Therefore, on the one hand, these trends open up huge growth prospects for Chinese companies which focus on the domestic market. On the other hand, for several years now, large Western companies in the manufacturing and non-manufacturing sectors, which have been actively opening factories in China, have moved their production to other countries in the Asia-Pacific region, such as Vietnam, Cambodia, Thailand, Singapore, Malaysia and Indonesia. This is especially true for such industries as electronics, household appliances, auto components, etc. These processes intensified even more during the period of strict quarantine restrictions in China (2020-2022), which, as noted above, led to a decline in the Chinese economy. In 2022, waves of protest against strict restrictive measures and “zero tolerance” policies also swept through China, and long-term lockdowns in Shanghai, Guangzhou and other major cities further increased the exodus of Western companies from the Chinese market.

Tensions between the US and China, the ongoing trade war, and the divergence of positions on the Taiwan issue, have also had a great influence on these processes. China is clearly committed to maintain the long-term prosperity and stability of the Hong Kong and Macau Special Administrative Regions, and promoting the reunification of the Chinese mainland and Taiwan and their peaceful development across the Straits. However, just recently, the United States has repeatedly carried out provocative visits to Taiwan and conducted other ambiguous actions regarding the Taiwan issue, which increases tension between the countries. This trend will continue in the coming years.

At the same time, the global redistribution of markets continues on a global scale. US hegemony, which has lasted for many decades, is weakening. There is a global regionalisation of markets, and new centres of power are emerging. In particular, Russia’s special military operation in Ukraine to protect the civilian population of the Donbass more clearly outlined these global processes.

Despite the fact that China’s trade with the US and the EU is huge, and in 2023, after the lifting of anti-COVID restrictions, export-import operations will be significantly increased, China is forming new centres of economic power in the Asia-Pacific region. In economic and humanitarian respects, cooperation between China and Russia, as well as with the countries of Central Asia, is growing in the Eurasian region. In 2022, despite the pandemic, the trade turnover between Russia and China reached a record $190 billion. Cooperation is developing in the sphere of agriculture, energy and industry.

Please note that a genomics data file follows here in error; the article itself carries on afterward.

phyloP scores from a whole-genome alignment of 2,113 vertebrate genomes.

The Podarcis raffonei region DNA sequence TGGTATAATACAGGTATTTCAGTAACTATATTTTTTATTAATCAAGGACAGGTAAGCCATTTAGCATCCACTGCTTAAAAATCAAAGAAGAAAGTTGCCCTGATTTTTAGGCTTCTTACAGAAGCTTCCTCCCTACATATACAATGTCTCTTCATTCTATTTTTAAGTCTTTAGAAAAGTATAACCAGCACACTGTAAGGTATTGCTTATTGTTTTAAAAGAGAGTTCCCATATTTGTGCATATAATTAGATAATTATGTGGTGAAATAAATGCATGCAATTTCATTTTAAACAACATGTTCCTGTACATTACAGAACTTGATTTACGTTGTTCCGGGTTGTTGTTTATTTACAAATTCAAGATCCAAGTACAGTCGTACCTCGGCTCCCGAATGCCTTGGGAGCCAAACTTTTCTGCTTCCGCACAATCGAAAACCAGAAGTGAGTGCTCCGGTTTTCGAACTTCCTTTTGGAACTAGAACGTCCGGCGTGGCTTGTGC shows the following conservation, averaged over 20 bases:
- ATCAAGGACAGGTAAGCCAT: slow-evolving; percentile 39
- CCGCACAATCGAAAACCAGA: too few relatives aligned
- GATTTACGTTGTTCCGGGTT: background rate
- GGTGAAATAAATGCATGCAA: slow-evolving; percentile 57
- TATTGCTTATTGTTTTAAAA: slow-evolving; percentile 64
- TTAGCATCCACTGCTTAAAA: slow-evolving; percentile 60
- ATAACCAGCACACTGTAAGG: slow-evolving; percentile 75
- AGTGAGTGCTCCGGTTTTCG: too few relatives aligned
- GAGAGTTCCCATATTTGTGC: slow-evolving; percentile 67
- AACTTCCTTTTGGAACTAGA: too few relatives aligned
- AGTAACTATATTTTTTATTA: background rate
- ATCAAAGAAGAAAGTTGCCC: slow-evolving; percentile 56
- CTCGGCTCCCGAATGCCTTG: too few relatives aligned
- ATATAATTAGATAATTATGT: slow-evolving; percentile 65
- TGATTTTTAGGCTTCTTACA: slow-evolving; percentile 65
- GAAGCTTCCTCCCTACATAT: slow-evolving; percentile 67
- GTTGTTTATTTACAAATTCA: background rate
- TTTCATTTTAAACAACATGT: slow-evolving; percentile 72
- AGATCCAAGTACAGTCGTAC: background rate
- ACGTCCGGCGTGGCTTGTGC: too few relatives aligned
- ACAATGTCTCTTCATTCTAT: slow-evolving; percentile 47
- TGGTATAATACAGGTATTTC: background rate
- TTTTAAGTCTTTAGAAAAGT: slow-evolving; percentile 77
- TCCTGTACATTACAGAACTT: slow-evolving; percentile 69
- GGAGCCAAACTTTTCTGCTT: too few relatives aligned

Cooperation between the member states of the SCO, BRICS, APEC and ASEAN is actively developing. China’s cooperation with the Eurasian Economic Union (EAEU) is growing. In 2023, China is scheduled to host the 3rd Belt and Road Forum, a Chinese global initiative spanning more than 70 countries. The idea of this megaproject was put forward by Chinese President Xi Jinping in September 2013. He first spoke about it in Astana during a state visit to Kazakhstan. First of all, the BRI is aimed at creating and developing new transport corridors, strengthening regional production and marketing chains, and developing trade between Europe and Asia on the Eurasian continent. Regional economic integration within the framework of the BRI extends to the countries of Africa and Latin America. The BRI also includes large-scale interregional investment projects. These international regional associations add an impetus for the development of the economy of China and other participating countries in the post-COVID period.

At the same time, for example, in November 2020, a new regional association was created in Asia — its largest free trade area. The Regional Comprehensive Economic Partnership (RCEP), unites 15 countries, including China, Japan, South Korea, Australia, Singapore and others. Under this agreement, reduced trade duties will apply. The creation of the RCEP significantly expands the markets for Chinese products.

An important aspect of the development of the economy, internal and external trade in China will be the further introduction of the digital yuan, as well as direct settlement systems in national currencies in foreign trade transactions. The use of the dollar and the euro in international settlements will reduce, and China will assist in the development of financial mechanisms for settlements in yuan.

Currently, great emphasis is being placed on the technical modernisation of the Chinese economy, the development of a new type of urbanisation, the creation of smart cities, the development of artificial intelligence (AI) technology and mechanisation. At the same time, the budget includes significant funds to accelerate green and low-carbon development, green initiatives and environmental protection. Incidentally, at the moment, most people in China buy bottled water for drinking in bulk; water cannot be drunk from the tap, as water purification systems require modernisation.

However, these issues have received considerable attention in recent years.Strengthening the national security capacity, developing the space program, multiplying satellite systems, as well as improving 5G technologies, and increasing investment in R&D are also the priorities of China.

All these tasks of China’s development will contribute to maintaining a stable internal and external environment and help build a new type of international relations.

Views expressed are of individual Members and Contributors, rather than the Club's, unless explicitly stated otherwise.